Of those job cuts, 7,000 will be in Japan, the company said in a statement. Regional breakdowns were not immediately available. Sony employs about 154,500 people worldwide. Sony said it will integrate administrative and corporate jobs that overlap and increase efficiency.
The plans include bringing together engineers in the company's home and mobile electronics sectors, such as cell phones, mobile devices, TVs and video-game consoles, to beef up development of computer chips and devices, the Tokyo-based company said.
It also will develop a joint venture to strengthen purchase of liquid crystal display panels and develop next-generation TVs.
"We hope to be able to offer new businesses that take advantage of Sony's unique combination of electronics and entertainment," Sony Chief Executive Nobuyuki Idei told reporters at a Tokyo hotel.
Sony has been reviewing its strategy to boost its lagging profits. The emergence of cheaper rivals such as Samsung of South Korea and Dell Inc. of the United States have chipped away at Sony's success in audio equipment, computers, TVs and other gadgets.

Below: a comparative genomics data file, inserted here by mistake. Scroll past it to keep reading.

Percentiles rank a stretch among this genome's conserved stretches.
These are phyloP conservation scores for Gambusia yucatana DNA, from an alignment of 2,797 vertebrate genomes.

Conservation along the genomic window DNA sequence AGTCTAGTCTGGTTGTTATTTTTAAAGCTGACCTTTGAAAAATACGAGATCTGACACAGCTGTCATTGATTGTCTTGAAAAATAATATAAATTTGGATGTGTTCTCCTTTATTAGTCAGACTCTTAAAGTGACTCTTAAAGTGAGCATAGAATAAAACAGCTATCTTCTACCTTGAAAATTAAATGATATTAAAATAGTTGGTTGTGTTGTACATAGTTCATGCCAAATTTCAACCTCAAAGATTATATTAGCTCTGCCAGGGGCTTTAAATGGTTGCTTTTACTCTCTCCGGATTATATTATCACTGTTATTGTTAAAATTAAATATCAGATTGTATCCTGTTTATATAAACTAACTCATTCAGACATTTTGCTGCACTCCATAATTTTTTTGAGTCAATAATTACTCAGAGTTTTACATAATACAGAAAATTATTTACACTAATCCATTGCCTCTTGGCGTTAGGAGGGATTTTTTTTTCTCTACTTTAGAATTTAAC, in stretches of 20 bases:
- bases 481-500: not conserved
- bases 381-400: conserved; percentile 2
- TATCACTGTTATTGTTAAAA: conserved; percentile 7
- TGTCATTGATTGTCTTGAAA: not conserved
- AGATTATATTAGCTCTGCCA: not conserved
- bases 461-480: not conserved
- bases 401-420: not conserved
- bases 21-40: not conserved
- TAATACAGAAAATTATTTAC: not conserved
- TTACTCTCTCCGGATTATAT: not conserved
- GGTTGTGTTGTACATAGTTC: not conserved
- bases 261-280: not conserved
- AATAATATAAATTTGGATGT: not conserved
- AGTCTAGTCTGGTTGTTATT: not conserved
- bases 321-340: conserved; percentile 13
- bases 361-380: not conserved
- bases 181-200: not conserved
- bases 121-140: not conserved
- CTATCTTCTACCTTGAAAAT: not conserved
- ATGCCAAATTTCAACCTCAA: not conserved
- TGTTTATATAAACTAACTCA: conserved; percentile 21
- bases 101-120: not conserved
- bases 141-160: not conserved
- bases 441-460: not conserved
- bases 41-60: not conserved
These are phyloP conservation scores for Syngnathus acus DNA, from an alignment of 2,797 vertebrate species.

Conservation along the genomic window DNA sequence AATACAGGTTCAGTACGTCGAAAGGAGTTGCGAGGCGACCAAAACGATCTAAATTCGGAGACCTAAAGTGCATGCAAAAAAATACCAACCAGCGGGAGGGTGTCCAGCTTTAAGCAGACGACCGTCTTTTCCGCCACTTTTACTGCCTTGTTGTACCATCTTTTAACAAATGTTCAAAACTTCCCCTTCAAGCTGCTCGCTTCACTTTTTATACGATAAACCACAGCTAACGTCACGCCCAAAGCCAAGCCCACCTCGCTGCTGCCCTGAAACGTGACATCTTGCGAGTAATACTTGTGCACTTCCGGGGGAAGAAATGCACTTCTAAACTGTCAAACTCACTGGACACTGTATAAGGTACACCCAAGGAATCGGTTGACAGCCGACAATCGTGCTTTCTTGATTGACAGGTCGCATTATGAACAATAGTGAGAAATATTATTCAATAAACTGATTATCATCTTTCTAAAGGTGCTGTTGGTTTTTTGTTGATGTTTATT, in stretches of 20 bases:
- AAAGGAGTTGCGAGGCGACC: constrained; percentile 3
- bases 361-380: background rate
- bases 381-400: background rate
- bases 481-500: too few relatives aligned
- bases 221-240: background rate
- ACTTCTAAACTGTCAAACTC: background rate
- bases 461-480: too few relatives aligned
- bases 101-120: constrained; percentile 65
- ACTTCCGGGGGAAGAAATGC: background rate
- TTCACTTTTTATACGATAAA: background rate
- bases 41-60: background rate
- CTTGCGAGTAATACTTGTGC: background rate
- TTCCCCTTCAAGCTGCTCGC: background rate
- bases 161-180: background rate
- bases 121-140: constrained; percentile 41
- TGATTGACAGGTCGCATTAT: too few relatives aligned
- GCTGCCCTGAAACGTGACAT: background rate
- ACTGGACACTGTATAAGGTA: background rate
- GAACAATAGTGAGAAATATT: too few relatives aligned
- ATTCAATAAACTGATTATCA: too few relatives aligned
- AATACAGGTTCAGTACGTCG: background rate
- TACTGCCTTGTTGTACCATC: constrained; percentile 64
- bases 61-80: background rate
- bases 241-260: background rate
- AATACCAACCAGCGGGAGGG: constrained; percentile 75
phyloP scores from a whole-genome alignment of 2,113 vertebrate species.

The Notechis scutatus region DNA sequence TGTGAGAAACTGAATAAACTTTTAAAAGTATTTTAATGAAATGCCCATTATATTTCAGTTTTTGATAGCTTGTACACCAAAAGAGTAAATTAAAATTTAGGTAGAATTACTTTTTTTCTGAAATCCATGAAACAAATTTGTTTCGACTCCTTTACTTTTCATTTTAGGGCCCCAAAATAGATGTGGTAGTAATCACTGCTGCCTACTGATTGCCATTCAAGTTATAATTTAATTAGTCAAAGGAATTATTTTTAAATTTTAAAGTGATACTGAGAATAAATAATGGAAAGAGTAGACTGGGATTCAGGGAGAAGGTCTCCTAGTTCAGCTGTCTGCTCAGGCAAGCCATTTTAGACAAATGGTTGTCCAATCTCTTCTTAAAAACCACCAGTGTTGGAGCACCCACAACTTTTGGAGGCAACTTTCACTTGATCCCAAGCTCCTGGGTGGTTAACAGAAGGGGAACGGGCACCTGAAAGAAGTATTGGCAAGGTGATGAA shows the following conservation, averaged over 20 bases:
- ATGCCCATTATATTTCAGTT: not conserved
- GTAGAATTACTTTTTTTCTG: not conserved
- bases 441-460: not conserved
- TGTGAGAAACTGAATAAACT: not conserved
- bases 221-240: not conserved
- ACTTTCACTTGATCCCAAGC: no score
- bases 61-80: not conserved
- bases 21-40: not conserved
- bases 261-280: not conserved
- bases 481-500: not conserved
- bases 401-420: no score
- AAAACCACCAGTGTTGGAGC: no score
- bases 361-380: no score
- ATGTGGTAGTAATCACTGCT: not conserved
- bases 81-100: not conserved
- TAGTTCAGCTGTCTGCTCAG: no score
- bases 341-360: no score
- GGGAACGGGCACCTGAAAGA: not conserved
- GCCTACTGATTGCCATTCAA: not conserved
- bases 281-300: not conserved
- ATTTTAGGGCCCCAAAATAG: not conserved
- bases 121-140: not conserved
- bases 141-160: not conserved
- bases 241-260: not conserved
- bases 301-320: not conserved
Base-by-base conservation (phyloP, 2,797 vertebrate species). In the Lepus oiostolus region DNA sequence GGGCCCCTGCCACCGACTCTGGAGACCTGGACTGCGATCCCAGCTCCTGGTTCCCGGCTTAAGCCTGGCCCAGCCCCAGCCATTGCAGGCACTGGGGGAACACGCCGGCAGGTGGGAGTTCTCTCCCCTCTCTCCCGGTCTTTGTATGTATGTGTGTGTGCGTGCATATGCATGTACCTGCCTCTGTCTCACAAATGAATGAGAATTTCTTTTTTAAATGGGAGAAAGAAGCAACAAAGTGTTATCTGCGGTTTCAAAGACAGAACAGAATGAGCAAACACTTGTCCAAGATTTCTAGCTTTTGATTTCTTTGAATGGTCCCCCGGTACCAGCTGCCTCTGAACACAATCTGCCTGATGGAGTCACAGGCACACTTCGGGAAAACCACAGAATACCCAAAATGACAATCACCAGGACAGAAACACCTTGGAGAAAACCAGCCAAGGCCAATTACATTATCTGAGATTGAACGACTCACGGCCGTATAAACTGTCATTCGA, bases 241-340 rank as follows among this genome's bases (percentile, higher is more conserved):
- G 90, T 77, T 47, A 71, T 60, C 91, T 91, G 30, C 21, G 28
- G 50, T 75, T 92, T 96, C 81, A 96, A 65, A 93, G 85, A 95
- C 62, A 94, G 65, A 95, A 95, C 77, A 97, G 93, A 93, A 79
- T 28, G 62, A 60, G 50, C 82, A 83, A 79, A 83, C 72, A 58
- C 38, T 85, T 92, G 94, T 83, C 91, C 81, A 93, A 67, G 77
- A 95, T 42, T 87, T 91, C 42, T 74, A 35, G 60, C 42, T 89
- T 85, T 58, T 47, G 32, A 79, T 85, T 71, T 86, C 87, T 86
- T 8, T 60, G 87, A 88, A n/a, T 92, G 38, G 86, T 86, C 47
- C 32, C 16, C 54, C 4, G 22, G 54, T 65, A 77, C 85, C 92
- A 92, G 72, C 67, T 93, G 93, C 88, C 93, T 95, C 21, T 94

Sony's glamorous image built over the decades through hits like the Walkman, which helped define a lifestyle of a generation, has not quite been matched by the Vaio personal computer or Wega TV. Trends in electronic goods now come and go more quickly, rapidly turning high-tech products into cheap commodities.
Sony has also fallen behind domestic rivals such as Sharp Corp. in liquid crystal display TVs, which are growing in popularity around the world, as well as Matsushita Electric Industrial Co., which makes the Panasonic brand, in DVD recorders.
Sony's profits tumbled 25 percent in the quarter from July through September to $304 million from a year ago. Sales edged up 0.4 percent to $17 billion - the first sales increase for the Tokyo-based company in three quarters.
Sony said extra research costs in its video game division and losses from movie box office flops offset strong sales of digital cameras and cell phones in that quarter. But for months, Sony has been promising a new strategy to turn around its core electronics operations.
On Monday, Sony announced a joint venture with Japan's top mobile carrier, NTT DoCoMo, to develop an integrated computer chip based on Sony's "smart card" technology that will allow cell phones to be used as train passes, electronic wallets and personal identification. But officials say the venture being set up in January will make money from licensing fees and is not expected to generate profits for the first few years.